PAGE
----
Hello, I am Michelle L Anderson, of Lovelogical – DNA NOT REQUIRED®, a company I founded to support blended families and those with adopted and fostered children. It is my mission to support such families because of my own family history growing up in a blended family and then fostering children as an adult.
Many times I have been contacted by families who have adopted transracial children and who need practical advice.
Feeling Out of Place
Recently, I was asked what to do when a transracially adopted child starts to notice he/she is different from everyone else in the home. Our conversation found a child adopted as an infant who had grown to school age with very limited interaction within his/her ethnic community. As the result, the child was asking questions and feeling out of place.
I shared a few ideas I believe could be helpful to transracial/transcultural families willing to immerse themselves in activities and events where their child sees people who look like them.
Answer Your Children’s Questions by Preparing
Hopefully, some of my suggestions will find parents places where their children’s questions can be answered, and help the entire family prepare for real-life experiences they may encounter:
- Consider visiting a hair salon specializing in your child’s hair texture. Please take time to ask questions and learn which products work best for your child’s hair. Find out how often you should wash, clip, cut or perform hair maintenance. Perhaps a mentor relationship will develop for all of you. If you don’t know where to find a salon, please ask co-workers, friends, or maybe…ask a stranger whose hair looks great! “Hey who does your hair?”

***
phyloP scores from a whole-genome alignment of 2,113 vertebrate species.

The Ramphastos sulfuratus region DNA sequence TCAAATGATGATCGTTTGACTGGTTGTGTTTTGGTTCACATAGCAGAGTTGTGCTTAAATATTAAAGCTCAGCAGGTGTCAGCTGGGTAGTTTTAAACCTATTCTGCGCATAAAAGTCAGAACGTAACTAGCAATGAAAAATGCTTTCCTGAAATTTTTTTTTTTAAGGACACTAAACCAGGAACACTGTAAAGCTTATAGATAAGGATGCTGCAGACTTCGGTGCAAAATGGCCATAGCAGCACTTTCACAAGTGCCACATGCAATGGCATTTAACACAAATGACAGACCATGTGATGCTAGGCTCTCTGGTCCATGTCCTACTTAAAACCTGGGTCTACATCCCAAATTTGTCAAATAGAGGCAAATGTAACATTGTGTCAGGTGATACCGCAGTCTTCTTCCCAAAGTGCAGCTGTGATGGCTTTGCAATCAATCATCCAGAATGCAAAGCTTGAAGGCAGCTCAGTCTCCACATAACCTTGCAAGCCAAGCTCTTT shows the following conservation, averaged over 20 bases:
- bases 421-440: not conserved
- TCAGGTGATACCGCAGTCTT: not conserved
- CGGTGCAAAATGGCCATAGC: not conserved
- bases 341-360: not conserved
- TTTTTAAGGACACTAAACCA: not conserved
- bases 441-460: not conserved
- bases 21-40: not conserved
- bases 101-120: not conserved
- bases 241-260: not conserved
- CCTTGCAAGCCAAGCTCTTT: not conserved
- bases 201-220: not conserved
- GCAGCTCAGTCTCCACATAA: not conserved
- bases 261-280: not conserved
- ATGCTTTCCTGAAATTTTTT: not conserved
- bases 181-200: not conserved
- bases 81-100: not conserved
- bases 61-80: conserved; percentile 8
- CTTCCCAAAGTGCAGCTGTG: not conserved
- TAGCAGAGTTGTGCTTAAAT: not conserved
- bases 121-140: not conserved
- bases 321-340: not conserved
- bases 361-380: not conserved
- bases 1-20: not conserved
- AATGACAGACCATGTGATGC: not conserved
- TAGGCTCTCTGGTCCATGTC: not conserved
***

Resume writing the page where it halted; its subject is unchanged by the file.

- Attend ethnic and/or culturally based activities at local museums, libraries, community centers, churches, and theatres. Googling and subscribing to newsletters are a great way to start planning.
- Join or form transracial or transcultural adoption organizations or Meetups so your child sees similar diverse homes.
- Meet and embrace parents and families from various racial and cultural backgrounds to truly diversify your friendship circle inclusive of events and gatherings within your home.
- Learn to prepare dishes or visit restaurants where your child can learn dishes native to their history.
- Celebrate your child’s heritage year-round. Do not wait for national months or days to educate your child.
- If your child is in a school where less than 5% of the children look like him or her please consider moving to a more diverse yet challenging school system with at least 15-20% diversity.
- Whatever your child’s hobbies, piano, karate, dance, etc try to incorporate diversity in regards to the teacher, instructor or class. This is another great way to find a mentor.
- Know it is very important to have a mentor of the same race and/or culture as your child to allow the asking of complex questions. Carefully, choose the mentor to assure responsible responses and accountability in sharing any concerns with you.
- Teach your family that a Lovelogical family is – Biological by Nature. Lovelogical by Choice. DNA NOT REQUIRED!
Thank you for being a Lovelogical – DNA NOT REQUIRED® parent by adopting a transracial or transcultural child that you are willing to grow and learn with!